Guwahati: Aizawl, the capital city of Mizoram, has been ranked as the top district in social progress in India, according to the Social Progress Index (SPI) for States and Districts report released by the Economic Advisory Council-Prime Minister, in conjunction with the Institute for Competitiveness and the Social Progress Imperative.
The report was released today by Dr Bibek Debroy, Chairman, EAC – PM in the presence of Dr Amit Kapoor, Honorary Chairman Institute for Competitiveness, Michael Green, CEO of Social Progress Imperative and other dignitaries.
The SPI is a tool designed to identify areas that require intervention, using data-driven insights to help state and district officials prioritize investments and devise strategies for inclusive growth. The report evaluates progress across three dimensions: Basic Human Needs, Foundations of Well-Being, and Opportunities. Each dimension is composed of four components, and the Index weighs 89 indicators at the state level and 49 at the district level.
The states and union territories (UTs) in India are then divided into six tiers based on their SPI scores: Tier 1 (Very High Social Progress), Tier 2 (High Social Progress), Tier 3 (Upper Middle Social Progress), Tier 4 (Lower Middle Social Progress), Tier 5 (Low Social Progress), and Tier 6 (Very Low Social Progress).
“With the social progress index (SPI) scores ranging from 64.19 –72.90 for this category, we observe Aizawl (Mizoram) attaining the highest SPI score of 72.90 in the country, with five more districts of Mizoram belonging to this tier, namely Lungei (69.80), Champhai (67.93), Serchhip (67.77), Saiha (65.79) and Mamit (64.84),” the report says.
“Aizawl’s strong performance can be attributed to its achievements in personal safety, inclusiveness, environmental quality, shelter, water and sanitation, and personal rights,” the report states.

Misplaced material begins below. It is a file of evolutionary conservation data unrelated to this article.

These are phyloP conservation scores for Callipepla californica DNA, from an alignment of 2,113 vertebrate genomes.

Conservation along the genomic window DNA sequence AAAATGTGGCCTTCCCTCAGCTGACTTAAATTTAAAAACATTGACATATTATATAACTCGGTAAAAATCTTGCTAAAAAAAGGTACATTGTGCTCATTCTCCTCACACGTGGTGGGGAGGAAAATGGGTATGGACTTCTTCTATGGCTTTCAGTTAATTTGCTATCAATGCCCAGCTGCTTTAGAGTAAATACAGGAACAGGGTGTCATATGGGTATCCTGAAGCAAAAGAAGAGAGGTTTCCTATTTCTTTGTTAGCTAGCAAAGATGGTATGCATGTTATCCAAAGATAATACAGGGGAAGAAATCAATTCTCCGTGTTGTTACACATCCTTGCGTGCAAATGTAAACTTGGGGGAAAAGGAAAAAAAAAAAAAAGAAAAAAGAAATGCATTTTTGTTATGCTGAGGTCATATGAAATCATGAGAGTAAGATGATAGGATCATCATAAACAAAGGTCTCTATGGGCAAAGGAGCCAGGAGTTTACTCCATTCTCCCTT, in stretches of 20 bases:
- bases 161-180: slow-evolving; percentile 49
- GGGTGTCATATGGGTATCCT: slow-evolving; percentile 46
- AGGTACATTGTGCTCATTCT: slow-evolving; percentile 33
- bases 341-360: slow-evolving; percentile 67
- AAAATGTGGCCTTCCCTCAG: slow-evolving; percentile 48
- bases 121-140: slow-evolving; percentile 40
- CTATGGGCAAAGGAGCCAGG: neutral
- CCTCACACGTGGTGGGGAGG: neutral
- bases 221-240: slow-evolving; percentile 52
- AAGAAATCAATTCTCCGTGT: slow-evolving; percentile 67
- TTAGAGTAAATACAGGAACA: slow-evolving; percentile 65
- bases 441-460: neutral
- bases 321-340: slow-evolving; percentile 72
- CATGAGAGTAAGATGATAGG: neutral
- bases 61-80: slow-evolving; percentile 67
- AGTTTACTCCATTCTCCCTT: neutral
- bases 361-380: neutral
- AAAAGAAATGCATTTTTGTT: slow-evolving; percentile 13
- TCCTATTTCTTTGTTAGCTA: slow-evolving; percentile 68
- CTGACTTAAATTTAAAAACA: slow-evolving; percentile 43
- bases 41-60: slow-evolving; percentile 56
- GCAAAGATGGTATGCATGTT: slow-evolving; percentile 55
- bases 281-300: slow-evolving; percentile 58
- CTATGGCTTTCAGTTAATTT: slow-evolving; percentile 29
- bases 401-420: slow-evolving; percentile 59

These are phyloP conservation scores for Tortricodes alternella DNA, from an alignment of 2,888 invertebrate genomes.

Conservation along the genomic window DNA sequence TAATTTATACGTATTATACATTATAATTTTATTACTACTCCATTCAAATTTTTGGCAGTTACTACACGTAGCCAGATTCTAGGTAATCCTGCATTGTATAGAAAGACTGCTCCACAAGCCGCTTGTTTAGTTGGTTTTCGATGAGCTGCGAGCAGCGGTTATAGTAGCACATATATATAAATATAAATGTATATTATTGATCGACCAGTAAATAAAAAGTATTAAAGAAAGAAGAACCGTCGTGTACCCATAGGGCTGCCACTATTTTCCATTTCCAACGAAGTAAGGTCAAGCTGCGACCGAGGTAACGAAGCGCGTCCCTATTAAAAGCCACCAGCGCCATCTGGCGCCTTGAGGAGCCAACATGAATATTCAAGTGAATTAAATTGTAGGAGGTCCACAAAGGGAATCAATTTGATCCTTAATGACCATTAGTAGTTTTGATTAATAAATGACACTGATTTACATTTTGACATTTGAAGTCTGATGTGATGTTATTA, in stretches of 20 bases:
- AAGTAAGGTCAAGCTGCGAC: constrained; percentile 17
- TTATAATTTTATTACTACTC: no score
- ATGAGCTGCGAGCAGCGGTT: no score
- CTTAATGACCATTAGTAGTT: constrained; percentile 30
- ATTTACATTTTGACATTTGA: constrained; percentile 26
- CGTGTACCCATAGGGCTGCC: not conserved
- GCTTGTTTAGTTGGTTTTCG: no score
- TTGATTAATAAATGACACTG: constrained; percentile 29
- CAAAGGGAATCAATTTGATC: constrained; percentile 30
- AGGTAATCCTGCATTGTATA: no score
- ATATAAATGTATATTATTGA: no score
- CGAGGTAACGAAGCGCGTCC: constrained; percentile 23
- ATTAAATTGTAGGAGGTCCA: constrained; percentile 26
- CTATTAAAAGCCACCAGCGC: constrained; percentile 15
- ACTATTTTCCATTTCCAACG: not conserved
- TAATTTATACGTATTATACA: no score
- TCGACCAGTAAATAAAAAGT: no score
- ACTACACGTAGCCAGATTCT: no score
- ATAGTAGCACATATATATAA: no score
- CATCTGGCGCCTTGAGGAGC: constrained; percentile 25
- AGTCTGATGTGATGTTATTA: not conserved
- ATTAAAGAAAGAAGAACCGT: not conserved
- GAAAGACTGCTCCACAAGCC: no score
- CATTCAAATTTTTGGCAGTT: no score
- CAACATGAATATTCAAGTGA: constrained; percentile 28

At the district level, 30 per cent of Arunachal Pradesh’s districts fall into the high social progress category. It can also be observed that most districts belonging to northeastern states like Arunachal Pradesh, Sikkim, Manipur, Mizoram, and Nagaland are also in this category.
At the state level, Assam, Bihar, and Jharkhand have relatively high scores in terms of Health and Wellness, Personal Freedom and Choice, Inclusiveness, and Personal Rights, The states, however, still have to strengthen components of social progress like nutrition and basic medical care, access to information and communication, and access to advanced education to achieve high social progress. These states have been ranked in the Very Low Social Progress tier.
Mizoram and Sikkim are the only states from the Northeast region that have been included in the Very High Social Progress tier. Sikkim and Mizoram are in the fourth and fifth positions in the Tier one category.
Nagaland is the only state from the Northeast that has been placed in the High Social Progress tier, while Arunachal Pradesh and Manipur are in the Upper Middle Social Progress tier. Meghalaya and Tripura are in the Lower Middle Social Progress tier.
EAC-PM Chairman Bibek Debroy while releasing the report, said, “The report is based extensively on objective data and is primarily a normative/prescriptive exercise. It presents a cross-section of data across states and districts and the focus is on looking at various tiers of development by grouping the states rather than the individual rankings of the selected states and districts.”
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Dr Amit Kapoor, Honorary Chairman, Institute for Competitiveness and Lecturer, Stanford University, explained, ‘The Social Progress Index report is an independent body of work where the focus has been on three pillars of social progress – Basic Human Needs, Foundations of Well-being and Opportunity. There has not been an index that looked at social parameters with such depth and analysis in the Indian context. The next step is to do a longitudinal assessment of these indicators to study the changes over time and the effects of those changes.”
Under the dimension of basic human needs, the performance of states and union territories in terms of access to nutrition and basic medical care, water and sanitation, shelter, and personal safety has been evaluated.
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